If I were a teacher I too would be furious that so much of my evaluation depended on a test that isn’t actually designed to give any useful information.
The test scores released by New York would have been shocking if we weren’t so used to it by now. No one, but no one, is surprised that less than a third of Rochester’s 3rd-8th grade students score at or above proficiency in “English Language Arts” and Mathematics.
But at least these poor, poor, kids will get the help they need thanks to the state’s testing system — right?
Well … no, actually. The tests were all given in April. The school year ended in June. The test results were released in July.
So all the decisions about who goes on to the next grade, who goes to summer school, and who gets held back, are made before the state test results are available. Whatever else they do, these tests don’t actually help a single student get better at reading, writing, or math.
So what exactly is it they do?
Well, starting this year they’re supposed to keep teachers accountable. Some 20 percent of a teacher’s evaluation will likely be based on how their students do on these standardized tests. That will at least make sure we have better teachers, right?
Well … maybe it would if the data could be used to tell teachers how to improve their teaching. But the test results don’t actually include any such analysis — they just present scores, after the fact. What are teachers supposed to do with that? How is that supposed to help them improve?
It can’t. In fact, it can’t even assess whether scores went up or down because of something the teacher was doing or because of other relevant factors — like a class full of kids for whom English isn’t a first language, or a class with a few particularly disruptive kids who take extra teacher time and attention, or a class with kids who are suffering from poor nutrition or emotional distress due to exposure to violence.
Give a teacher a class with just a few more kids who act out repeatedly, and they’ll have to put extra work in just to do as well — but the tests can’t observe that.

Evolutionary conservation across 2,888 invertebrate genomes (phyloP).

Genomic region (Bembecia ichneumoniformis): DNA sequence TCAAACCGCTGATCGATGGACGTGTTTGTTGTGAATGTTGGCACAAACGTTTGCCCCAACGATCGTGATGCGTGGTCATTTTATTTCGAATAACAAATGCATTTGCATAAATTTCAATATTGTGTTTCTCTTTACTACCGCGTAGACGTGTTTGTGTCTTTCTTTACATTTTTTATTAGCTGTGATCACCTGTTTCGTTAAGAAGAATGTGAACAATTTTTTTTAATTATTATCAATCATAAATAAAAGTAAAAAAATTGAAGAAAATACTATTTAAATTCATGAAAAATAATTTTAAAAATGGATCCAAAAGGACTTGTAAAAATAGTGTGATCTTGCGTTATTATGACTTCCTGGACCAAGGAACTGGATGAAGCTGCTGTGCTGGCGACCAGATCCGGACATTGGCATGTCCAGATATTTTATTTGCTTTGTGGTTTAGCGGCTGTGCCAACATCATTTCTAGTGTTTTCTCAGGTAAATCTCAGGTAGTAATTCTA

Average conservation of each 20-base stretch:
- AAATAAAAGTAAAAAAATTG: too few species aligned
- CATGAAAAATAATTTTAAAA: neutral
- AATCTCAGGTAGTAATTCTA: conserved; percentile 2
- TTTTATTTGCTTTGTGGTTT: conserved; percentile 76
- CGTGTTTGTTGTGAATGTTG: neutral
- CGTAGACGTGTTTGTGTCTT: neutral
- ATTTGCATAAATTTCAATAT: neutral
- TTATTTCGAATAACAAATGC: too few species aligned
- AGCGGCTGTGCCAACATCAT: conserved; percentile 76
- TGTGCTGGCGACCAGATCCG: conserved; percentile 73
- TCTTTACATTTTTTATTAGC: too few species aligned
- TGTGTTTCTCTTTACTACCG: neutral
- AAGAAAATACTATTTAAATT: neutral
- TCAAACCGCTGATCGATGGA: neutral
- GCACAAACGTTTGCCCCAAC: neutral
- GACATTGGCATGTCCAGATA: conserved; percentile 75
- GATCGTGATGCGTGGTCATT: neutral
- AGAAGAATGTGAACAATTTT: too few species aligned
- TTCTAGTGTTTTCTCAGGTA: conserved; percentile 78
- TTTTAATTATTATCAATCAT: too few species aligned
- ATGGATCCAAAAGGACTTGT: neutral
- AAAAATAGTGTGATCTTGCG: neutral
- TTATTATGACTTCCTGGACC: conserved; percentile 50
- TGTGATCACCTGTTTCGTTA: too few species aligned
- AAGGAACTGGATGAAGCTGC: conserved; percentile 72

It’s equally likely that a mediocre teacher could benefit from a class that, through sheer coincidence, is made up of a disproportionate number of students with extra family support or participants in tutoring programs. Bad teachers could be sliding through because a few extra parents are doing their jobs this year.
No two classes are the same — but the tests pretend every class is interchangeable. Unable to tell us anything about the challenges a teacher has faced, the tests can’t tell us whether the teacher handled it well or poorly — and therefore differentiate between good teachers and bad teachers.
Page 2 of 2 - Unable to explain what the issues are with particular students, the tests blame the teachers for problems that may well get passed along through school, from year to year.
It can only give us raw scores — the least useful kind of data in this context.
If I were a teacher I too would be furious that so much of my evaluation depended on a test that isn’t actually designed to give any useful information. It would be like 20 percent of a pilot’s evaluation being based on how much turbulence there is on a flight — without taking the weather into account.
They have every right to protest — because they’re right.
But the real victims here are the kids.
Every kid, in every district, deserves better than this farce. We owe them an education that does more than go through the motions. There are better ways to evaluate both students and teachers.
After all, we’ve had the tests for years now — and the city schools are still failing. They haven’t told us anything we didn’t already know, and they haven’t helped.
Tests can be part of the answer, but they need to give us useful information. New York’s tests, like many nationwide, are glorified busywork.
Benjamin Wachs writes for Messenger Post Media, and is the editor of Fiction365.com. Email him at Benjamin@Fiction365.com.